It is a little-known fact that Canadians are patriotic. Most people think we just apologize a lot (I’m sorry, but it’s true), but just because most of our flags are pinned up in basement windows where we’ve run out of aluminum foil doesn’t mean we don’t love our country. So, when I get promos that might be interesting, often the fact that a band hails from my home country will be enough to tip the scales and get them into my speakers. Thus is the case for Vancouver’s Ninjaspy, which I pronounced “nin-JAH-spee” until I realized no, it’s “ninja-spy.” Nobody said Canadians (or at least yours truly) are smart. Anyhow, this trio of brothers has been working hard on their fusion-metal release, and dammit I’m going to take a chance and spin Spüken.
Ninjaspy have been around for more than a decade, and Spüken is the result of a successful crowdfunding campaign that allowed the boys to take their ten best songs from the decade and record them with producer Garth Richardson (Red Hot Chili Peppers and others). This is a good thing and a bad thing, as we’ll get into. As to the style, fusion-metal is what I mentioned above, meaning the band blends a ton of styles and genres together, from reggae to ska to jazz to prog metal, to overall craziness in the vein of System of a Down and Dillinger Escape Plan. Listen, when a band lists Meshuggah and Steely Dan as influences, you know it’s going to be a bit chaotic. At times this is a catchy, mesmerizing formula, and at other times it’s too scattershot to truly succeed.
Take the opening track, “Speak.” It opens with a groovy ska-tinged clean verse before exploding into the chorus. Harsh vocals in the chorus, clean vocals in the verses, and an overall smart arrangement make this a standout song and a great start to Spüken — the Parent boys (Joel, Tim, Adam) definitely have the chops to execute this style. “Shuriken Dance” (the song that clued me into the correct pronunciation of the band’s name) betrays the band’s System of a Down influence, with harsher vocals but the same jarring yet tight arrangement that SoaD was famous for. The ska feel rears its head again throughout “Brother Man,” with super-catchy verses and hardcore choruses combined with a great little keyboard-accented riff. Three songs in and I’m hooked, to be honest. Even “Dead Duck Dock,” with its jazzy lounge band opening, holds my attention.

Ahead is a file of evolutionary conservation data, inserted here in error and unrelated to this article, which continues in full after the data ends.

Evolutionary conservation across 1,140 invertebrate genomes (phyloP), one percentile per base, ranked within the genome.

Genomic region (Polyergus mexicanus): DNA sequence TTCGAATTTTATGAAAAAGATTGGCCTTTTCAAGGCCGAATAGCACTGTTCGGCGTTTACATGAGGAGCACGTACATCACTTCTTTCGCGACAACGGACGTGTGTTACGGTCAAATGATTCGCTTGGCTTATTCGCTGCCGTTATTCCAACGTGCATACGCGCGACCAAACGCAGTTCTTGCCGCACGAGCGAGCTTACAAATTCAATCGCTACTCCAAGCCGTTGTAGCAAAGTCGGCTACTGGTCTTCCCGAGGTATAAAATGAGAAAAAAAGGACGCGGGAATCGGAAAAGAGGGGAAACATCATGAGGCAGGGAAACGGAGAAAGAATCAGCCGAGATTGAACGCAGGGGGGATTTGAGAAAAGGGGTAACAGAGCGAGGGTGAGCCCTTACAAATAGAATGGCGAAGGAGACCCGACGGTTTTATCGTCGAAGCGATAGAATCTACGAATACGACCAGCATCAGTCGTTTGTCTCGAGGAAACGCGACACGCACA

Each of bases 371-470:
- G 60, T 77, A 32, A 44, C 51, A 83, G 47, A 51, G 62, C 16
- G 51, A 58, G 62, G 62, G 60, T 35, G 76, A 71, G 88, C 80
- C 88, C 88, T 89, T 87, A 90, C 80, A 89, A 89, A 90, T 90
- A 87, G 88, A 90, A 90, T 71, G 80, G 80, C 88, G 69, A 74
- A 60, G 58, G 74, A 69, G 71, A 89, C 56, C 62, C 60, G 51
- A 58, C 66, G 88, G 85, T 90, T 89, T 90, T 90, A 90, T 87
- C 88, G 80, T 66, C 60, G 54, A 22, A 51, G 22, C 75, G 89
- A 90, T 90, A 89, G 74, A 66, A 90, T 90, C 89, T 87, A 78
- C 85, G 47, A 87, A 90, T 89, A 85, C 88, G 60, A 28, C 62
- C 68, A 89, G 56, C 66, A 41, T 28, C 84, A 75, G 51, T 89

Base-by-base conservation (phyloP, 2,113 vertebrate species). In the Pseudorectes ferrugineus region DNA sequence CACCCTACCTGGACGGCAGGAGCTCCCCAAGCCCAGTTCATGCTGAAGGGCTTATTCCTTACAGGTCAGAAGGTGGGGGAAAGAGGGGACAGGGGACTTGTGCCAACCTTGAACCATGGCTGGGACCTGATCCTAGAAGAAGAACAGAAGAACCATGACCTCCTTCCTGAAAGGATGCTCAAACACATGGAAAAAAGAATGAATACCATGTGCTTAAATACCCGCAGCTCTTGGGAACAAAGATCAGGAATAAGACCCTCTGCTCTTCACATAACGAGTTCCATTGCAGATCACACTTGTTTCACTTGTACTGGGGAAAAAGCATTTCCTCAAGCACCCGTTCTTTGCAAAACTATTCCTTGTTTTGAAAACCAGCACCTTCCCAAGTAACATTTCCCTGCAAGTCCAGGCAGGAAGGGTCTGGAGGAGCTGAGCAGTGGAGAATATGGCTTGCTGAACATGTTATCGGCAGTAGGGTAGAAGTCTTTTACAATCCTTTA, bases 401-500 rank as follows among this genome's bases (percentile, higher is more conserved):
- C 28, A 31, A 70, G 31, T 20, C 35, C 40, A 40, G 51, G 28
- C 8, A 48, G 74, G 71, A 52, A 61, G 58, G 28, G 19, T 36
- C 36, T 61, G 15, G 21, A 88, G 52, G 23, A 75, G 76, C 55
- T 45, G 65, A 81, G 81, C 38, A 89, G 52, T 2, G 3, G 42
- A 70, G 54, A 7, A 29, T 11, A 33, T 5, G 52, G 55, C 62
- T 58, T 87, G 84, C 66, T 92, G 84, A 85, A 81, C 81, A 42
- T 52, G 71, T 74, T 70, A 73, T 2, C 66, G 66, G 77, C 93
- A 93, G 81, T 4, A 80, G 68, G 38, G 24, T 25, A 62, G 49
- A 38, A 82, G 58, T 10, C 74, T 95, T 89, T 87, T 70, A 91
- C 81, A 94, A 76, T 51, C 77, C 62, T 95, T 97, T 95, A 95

Unfortunately, the brothers can’t maintain the momentum created by the first four songs for an entire album. I’m assuming that the middle trio of songs “Become Nothing,” “What!!,” and “Jump Ya Bones” are amongst their oldest, because they’re definitely weak spots on Spüken. The first is chaotic hardcore that just doesn’t hold up, the second has the worst chorus of the year (“Undecided people say what, whatwhatwhatwhat”), and the latter is uninspiring reggae-infused metal. Revamping those songs — or writing new ones — would have been wise. Luckily Ninjaspy redeem themselves with a couple of strong closers — “Azaria” is similar to opener “Speak” and “Slave Vehemence” ends the album on a strong hardcore note.
Co-conspirators Richardson and Ben Kaplan have produced a great-sounding album, with plenty of oomph and power throughout. Mastering is loud but not annoying, making Spüken an easy album to crank up. Ninjaspy show a lot of promise on Spüken, but by drawing on songs written over a ten year span, they ultimately undo themselves, giving us a handful of sharply executed songs that will see rotation in my playlists, but a handful of duds that keep me from enjoying the entire record. I’m looking forward to their next effort: hopefully the trio continues to evolve in the right direction.